The first day of the Senate Foreign Relations Committee’s hearings on the legal structure by which US nuclear attacks are to be ordered saw retired Gen. Robert Kehler, a former Stratcom commander, who said he would’ve rejected orders regarding nuclear strikes that he believed were illegal.
Kehler said that if a president had ordered a nuclear first strike he’d have believed it didn’t meet proportionality requirements under international law, and refused to proceed. When asked what would happen after that, he admitted he wasn’t sure.
Gen. Kehler said it was an interesting question, however, as while the military is obliged to follow a president’s orders, they are not obliged to follow illegal orders, saying the Stratcom commander always keeps legal advisers on hand, and would be obliged to not follow illegal orders.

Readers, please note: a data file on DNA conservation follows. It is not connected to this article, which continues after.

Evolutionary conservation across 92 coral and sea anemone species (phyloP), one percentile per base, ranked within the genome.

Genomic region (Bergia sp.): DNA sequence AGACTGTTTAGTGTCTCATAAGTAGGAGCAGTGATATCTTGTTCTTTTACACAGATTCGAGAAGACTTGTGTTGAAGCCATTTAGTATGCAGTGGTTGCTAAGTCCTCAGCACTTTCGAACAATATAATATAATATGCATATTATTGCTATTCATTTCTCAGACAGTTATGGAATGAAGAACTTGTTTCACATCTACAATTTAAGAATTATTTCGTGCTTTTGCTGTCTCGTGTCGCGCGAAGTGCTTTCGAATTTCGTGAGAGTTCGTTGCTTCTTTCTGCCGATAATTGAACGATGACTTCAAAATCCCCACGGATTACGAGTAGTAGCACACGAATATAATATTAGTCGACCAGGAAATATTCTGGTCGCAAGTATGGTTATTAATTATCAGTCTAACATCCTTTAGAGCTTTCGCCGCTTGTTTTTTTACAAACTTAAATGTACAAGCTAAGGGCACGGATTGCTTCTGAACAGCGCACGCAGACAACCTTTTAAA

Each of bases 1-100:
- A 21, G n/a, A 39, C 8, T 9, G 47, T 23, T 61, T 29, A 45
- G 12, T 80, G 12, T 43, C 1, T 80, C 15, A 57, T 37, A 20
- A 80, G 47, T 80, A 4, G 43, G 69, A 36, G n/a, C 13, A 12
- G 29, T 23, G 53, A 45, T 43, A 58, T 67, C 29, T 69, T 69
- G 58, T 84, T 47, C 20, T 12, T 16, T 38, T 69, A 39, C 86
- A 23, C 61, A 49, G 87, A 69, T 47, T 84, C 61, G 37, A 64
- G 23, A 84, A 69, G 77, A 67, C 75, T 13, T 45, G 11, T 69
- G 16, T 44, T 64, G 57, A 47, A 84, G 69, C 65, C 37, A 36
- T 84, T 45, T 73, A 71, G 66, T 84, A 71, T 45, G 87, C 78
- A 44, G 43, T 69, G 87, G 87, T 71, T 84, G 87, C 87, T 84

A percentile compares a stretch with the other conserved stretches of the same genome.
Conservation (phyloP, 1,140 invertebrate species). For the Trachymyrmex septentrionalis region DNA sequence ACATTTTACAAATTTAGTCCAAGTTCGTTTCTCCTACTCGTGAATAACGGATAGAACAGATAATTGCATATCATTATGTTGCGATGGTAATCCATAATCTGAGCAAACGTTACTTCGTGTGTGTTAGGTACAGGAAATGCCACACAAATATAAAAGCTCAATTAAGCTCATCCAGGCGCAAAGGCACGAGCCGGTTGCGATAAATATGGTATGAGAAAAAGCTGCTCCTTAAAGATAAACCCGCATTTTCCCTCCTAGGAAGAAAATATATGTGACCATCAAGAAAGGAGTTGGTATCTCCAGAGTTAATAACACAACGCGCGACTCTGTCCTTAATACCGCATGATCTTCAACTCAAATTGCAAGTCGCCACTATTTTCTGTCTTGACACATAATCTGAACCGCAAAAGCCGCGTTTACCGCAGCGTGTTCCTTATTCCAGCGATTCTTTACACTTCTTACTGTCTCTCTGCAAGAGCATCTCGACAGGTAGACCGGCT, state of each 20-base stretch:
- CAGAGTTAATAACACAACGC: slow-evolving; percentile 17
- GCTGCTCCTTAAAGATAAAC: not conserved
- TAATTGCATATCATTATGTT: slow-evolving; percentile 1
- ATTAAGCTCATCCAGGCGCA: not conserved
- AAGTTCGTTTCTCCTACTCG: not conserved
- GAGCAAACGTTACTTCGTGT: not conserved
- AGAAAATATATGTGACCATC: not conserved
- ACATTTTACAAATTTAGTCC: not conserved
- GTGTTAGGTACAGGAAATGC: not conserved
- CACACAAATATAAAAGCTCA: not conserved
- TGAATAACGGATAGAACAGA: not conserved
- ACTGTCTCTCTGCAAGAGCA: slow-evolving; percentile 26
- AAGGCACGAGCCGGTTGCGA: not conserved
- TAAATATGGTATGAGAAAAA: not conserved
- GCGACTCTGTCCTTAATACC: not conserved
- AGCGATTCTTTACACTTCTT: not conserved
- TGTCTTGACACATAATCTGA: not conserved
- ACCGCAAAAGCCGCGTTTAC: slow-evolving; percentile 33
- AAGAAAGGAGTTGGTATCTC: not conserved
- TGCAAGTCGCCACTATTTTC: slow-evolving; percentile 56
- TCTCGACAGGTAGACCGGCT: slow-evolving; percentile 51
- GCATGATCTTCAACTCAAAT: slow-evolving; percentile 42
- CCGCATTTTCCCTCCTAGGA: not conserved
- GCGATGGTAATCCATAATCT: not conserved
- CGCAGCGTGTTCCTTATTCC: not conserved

So far this has been a purely hypothetical case, but many in Congress, including Sen. Bob Corker (R-TN) are concerned President Trump’s attitude toward North Korea has raised concerns he might try to order a nuclear attack, and that discussion of the legality of such a possibility was long overdue.
The US has long refused to officially rule out the option of a nuclear first-strike in war. President Obama was said to have considered such an effort, but he was advised against it on the grounds it would make him “look weak.”